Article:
<img height="1" width="1" style="display:none" src="https://www.facebook.com/tr?id=192888919167017&amp;ev=PageView&amp;noscript=1">
Wednesday,  May 29 , 2024

Linkedin Pinterest
News / Clark County News

Clark College enrollment up 10.4%, still about 1,000 fewer students than pre-pandemic

By Griffin Reilly, Columbian staff writer
Published: October 11, 2023, 6:03am

Fall enrollment at Clark College is up 10.4 percent among full-time enrolled students compared to this time last year, rebuilding from a pandemic collapse in enrollment, according to data shared by the school Tuesday afternoon.

As of Oct. 6, the school maintains 5,932 full-time equivalent students — a number met with glee after dramatic enrollment declines following the onset of the COVID-19 pandemic.

“After several years of enrollment decline and the impact of the global pandemic, it’s heartening that our state full-time equivalency this fall has increased by at least 10 percent over last fall, surpassing our local enrollment goal for state-funded (full-time enrollment),” said Clark President Karin Edwards. “We’ve welcomed over 8,600 students to start the term, exceeding our college-budgeted targets across enrollment categories.”

Clark also saw a notable increase in its number of students enrolled in Running Start — a dual enrollment program that allows high school juniors and seniors to take classes at community colleges for both high school and college credit. As of this fall, Clark maintains 1,587 enrolled full-time equivalent students, a 10.7 percent increase from fall 2022.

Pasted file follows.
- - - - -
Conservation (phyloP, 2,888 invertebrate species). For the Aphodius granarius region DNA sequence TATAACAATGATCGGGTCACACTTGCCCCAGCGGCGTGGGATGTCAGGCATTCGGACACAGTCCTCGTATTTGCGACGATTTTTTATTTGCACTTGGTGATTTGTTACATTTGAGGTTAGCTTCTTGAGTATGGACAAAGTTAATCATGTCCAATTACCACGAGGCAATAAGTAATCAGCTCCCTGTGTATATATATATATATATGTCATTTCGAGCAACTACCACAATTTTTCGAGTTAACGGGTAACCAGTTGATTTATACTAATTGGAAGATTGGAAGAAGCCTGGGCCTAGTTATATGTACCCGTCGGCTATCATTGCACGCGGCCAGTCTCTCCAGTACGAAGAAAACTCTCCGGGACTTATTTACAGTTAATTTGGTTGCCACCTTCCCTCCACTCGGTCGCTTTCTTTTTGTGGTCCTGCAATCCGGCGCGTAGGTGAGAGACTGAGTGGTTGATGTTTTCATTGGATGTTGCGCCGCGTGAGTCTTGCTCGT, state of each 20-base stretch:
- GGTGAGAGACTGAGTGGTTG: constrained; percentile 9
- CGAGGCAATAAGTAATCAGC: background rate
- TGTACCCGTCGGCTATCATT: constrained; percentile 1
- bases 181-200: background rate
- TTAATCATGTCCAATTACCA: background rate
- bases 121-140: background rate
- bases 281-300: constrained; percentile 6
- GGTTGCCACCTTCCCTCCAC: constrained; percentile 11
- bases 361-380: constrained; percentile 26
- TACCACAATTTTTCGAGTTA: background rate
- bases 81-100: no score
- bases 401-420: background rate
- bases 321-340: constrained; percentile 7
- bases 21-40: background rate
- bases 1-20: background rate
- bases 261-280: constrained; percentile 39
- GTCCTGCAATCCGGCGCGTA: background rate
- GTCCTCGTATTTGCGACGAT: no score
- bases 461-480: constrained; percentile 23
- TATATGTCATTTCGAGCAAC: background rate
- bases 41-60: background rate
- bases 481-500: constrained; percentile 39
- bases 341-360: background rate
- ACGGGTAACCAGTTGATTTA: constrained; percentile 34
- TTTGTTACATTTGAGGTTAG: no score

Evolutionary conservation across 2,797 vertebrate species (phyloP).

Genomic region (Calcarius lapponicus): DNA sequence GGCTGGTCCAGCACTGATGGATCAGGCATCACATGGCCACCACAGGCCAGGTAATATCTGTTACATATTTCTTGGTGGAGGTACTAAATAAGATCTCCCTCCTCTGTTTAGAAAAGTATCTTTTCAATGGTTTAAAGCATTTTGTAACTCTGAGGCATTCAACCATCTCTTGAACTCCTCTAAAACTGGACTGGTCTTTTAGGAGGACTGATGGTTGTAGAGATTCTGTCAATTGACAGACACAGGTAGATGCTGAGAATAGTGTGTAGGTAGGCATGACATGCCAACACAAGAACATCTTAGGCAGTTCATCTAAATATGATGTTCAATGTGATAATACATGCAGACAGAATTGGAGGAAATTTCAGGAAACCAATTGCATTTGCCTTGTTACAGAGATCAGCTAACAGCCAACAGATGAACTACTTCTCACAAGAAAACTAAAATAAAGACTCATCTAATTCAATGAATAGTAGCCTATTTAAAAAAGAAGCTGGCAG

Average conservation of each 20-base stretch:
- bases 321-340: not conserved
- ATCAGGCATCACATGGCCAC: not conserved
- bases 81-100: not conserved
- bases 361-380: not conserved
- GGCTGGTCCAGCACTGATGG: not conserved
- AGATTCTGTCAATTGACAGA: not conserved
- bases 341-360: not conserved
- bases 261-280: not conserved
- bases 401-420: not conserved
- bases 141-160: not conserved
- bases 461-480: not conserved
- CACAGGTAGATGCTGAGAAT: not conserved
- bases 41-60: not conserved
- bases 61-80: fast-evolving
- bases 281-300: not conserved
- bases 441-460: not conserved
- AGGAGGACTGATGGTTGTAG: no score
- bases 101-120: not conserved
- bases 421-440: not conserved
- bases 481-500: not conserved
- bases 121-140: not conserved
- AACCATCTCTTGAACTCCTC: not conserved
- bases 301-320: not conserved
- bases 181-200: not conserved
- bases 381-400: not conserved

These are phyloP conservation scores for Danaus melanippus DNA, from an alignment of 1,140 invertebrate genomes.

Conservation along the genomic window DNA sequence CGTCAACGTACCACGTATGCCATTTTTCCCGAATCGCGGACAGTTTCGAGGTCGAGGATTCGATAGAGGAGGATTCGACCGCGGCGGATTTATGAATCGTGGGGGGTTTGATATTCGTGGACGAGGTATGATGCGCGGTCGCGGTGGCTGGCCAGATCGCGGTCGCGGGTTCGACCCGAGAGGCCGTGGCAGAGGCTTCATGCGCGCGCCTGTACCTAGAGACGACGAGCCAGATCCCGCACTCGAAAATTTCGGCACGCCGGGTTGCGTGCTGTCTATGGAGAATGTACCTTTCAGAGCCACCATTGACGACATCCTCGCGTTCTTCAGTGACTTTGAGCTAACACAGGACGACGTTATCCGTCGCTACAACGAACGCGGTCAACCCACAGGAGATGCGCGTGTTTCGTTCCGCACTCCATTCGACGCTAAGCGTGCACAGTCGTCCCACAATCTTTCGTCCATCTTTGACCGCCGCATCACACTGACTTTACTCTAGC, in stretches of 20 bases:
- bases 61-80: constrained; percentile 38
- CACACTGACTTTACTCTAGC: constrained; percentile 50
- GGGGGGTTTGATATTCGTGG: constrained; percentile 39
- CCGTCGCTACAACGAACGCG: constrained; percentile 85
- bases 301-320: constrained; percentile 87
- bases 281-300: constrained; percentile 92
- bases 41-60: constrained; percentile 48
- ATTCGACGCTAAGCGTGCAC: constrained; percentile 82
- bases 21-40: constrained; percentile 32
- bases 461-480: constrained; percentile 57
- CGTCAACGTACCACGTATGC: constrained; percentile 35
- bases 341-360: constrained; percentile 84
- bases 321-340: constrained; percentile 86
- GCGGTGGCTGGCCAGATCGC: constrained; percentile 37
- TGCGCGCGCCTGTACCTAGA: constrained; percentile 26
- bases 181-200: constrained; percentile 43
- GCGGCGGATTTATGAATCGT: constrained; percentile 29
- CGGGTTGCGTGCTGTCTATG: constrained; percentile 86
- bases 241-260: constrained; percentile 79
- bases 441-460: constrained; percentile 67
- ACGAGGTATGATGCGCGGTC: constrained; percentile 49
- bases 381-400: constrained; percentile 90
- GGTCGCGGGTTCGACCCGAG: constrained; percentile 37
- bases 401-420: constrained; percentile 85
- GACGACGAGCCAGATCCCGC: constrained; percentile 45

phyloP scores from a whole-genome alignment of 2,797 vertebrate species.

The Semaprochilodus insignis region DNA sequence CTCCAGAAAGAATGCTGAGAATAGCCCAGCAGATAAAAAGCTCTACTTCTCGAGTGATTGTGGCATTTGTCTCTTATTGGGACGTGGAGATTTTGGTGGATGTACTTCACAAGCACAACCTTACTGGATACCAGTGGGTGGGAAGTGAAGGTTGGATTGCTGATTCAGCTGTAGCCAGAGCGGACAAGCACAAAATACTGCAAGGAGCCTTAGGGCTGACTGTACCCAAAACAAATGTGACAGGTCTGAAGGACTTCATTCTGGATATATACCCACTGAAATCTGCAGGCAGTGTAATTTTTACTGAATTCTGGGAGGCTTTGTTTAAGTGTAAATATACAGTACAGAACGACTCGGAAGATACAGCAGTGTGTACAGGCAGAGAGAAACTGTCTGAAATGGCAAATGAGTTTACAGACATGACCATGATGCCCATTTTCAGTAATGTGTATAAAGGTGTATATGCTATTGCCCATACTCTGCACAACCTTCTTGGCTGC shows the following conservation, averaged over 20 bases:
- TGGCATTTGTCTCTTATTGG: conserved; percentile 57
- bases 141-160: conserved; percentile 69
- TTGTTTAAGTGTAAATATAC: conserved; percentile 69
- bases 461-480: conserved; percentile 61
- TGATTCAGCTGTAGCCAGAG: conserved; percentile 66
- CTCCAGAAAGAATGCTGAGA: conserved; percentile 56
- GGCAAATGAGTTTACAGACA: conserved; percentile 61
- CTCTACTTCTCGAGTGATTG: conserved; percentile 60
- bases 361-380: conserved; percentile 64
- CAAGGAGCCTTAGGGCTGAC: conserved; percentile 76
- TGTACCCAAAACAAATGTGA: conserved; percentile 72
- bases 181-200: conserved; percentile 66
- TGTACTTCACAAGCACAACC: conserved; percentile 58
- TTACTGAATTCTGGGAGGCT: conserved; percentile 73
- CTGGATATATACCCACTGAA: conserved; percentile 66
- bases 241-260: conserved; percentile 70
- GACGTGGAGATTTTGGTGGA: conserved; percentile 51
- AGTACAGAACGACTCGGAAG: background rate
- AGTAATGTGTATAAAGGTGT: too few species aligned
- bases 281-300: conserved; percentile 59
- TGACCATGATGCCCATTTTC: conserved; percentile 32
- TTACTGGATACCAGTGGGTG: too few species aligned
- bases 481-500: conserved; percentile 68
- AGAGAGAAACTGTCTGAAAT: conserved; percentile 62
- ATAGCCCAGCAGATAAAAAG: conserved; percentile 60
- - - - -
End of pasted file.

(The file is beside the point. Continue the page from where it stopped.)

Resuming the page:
A step forward

While a notable gain after adding just a few dozen students the previous year, Clark’s enrollment still remains more than 1,000 students short of its pre-pandemic totals.

In fall 2019 — the last semester data was recorded before shutdowns, Clark reported 7,473 full-time equivalent students, according to data from the Washington State Board of Community and Technical Colleges. The school lost an estimated 10.2 percent of enrolled full-time students between 2020 and 2021, followed by another 8.2 percent drop between 2021 and 2022.

Edwards said last week that the increase didn’t come as a surprise.

“We have been intentional in our efforts to engage more students in our strategic plan. We’re happy to see it’s paying off,” Edwards said. “It’s nice to see parking lots full.”

Jim Wilkins-Luton, Clark’s interim vice president of instruction, attributed the college’s growth to dedicated faculty and the addition of new programs in recent years.

“Our faculty works hard to provide students with learning experiences that meet their needs,” said Wilkins-Luton in the Tuesday release. “Whether it is developing our new bachelor of applied science in teacher education degree or our pending new bachelor of science in computer science degree, Clark’s faculty strive to prepare students for productive lives and living-wage jobs in our community.”

Loading...
Tags